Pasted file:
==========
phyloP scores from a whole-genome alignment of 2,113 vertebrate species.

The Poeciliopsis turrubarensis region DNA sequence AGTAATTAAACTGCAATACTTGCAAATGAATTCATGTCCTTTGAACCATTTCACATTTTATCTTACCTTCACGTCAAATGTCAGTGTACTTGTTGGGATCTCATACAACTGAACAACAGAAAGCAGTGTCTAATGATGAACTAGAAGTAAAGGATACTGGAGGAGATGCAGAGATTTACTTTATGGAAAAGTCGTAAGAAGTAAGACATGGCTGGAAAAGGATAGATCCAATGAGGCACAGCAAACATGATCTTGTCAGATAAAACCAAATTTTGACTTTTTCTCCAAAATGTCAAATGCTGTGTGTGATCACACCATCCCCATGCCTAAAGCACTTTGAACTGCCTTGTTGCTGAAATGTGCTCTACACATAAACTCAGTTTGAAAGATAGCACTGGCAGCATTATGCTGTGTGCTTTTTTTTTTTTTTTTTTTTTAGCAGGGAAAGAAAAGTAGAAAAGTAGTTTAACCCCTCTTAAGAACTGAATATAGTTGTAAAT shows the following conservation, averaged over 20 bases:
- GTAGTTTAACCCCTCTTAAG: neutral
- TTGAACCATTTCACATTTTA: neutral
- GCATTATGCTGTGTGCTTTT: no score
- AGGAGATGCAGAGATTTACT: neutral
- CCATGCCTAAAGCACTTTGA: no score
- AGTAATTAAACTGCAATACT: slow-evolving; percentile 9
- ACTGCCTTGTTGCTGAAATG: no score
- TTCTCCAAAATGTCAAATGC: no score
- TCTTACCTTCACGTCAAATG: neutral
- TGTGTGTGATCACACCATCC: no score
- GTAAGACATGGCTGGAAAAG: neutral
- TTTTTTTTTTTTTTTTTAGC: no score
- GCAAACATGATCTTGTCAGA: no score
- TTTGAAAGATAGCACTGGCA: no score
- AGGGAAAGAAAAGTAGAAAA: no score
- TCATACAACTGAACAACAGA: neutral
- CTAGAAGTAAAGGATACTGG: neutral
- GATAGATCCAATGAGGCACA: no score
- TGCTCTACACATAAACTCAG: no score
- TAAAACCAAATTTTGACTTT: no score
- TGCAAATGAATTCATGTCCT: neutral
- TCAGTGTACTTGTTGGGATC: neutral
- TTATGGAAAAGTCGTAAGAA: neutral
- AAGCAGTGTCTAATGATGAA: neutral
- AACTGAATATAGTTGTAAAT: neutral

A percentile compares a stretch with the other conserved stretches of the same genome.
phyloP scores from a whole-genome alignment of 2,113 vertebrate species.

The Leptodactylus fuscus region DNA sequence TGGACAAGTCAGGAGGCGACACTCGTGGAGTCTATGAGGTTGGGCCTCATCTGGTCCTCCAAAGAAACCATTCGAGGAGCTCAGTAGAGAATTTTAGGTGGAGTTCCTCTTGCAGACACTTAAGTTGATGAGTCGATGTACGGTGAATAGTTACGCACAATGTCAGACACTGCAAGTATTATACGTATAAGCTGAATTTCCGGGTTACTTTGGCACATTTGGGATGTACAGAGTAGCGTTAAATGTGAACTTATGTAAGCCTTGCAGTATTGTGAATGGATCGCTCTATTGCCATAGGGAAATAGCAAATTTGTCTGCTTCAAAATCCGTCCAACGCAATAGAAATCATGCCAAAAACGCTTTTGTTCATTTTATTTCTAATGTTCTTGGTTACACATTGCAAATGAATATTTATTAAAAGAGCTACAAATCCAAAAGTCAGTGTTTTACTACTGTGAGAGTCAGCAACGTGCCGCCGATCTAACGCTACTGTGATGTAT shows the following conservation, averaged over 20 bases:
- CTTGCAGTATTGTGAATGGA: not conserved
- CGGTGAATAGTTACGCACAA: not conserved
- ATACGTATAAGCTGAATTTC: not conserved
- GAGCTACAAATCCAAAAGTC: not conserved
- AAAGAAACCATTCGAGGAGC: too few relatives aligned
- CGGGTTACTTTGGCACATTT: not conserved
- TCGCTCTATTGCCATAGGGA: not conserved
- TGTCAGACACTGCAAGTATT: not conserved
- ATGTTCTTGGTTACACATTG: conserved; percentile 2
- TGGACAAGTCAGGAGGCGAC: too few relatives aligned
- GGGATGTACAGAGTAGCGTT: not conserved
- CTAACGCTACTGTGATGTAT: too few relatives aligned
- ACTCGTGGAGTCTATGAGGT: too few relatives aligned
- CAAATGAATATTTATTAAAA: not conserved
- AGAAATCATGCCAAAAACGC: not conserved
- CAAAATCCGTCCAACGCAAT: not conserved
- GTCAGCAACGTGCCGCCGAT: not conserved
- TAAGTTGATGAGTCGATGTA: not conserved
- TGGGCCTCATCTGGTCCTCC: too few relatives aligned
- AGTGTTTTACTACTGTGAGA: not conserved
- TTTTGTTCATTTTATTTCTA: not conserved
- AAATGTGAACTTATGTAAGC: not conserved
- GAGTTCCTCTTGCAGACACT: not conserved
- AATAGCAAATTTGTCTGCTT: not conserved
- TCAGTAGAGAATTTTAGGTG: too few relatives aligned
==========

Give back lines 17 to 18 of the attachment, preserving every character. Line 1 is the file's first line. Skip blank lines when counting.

- AGGGAAAGAAAAGTAGAAAA: no score
- TCATACAACTGAACAACAGA: neutral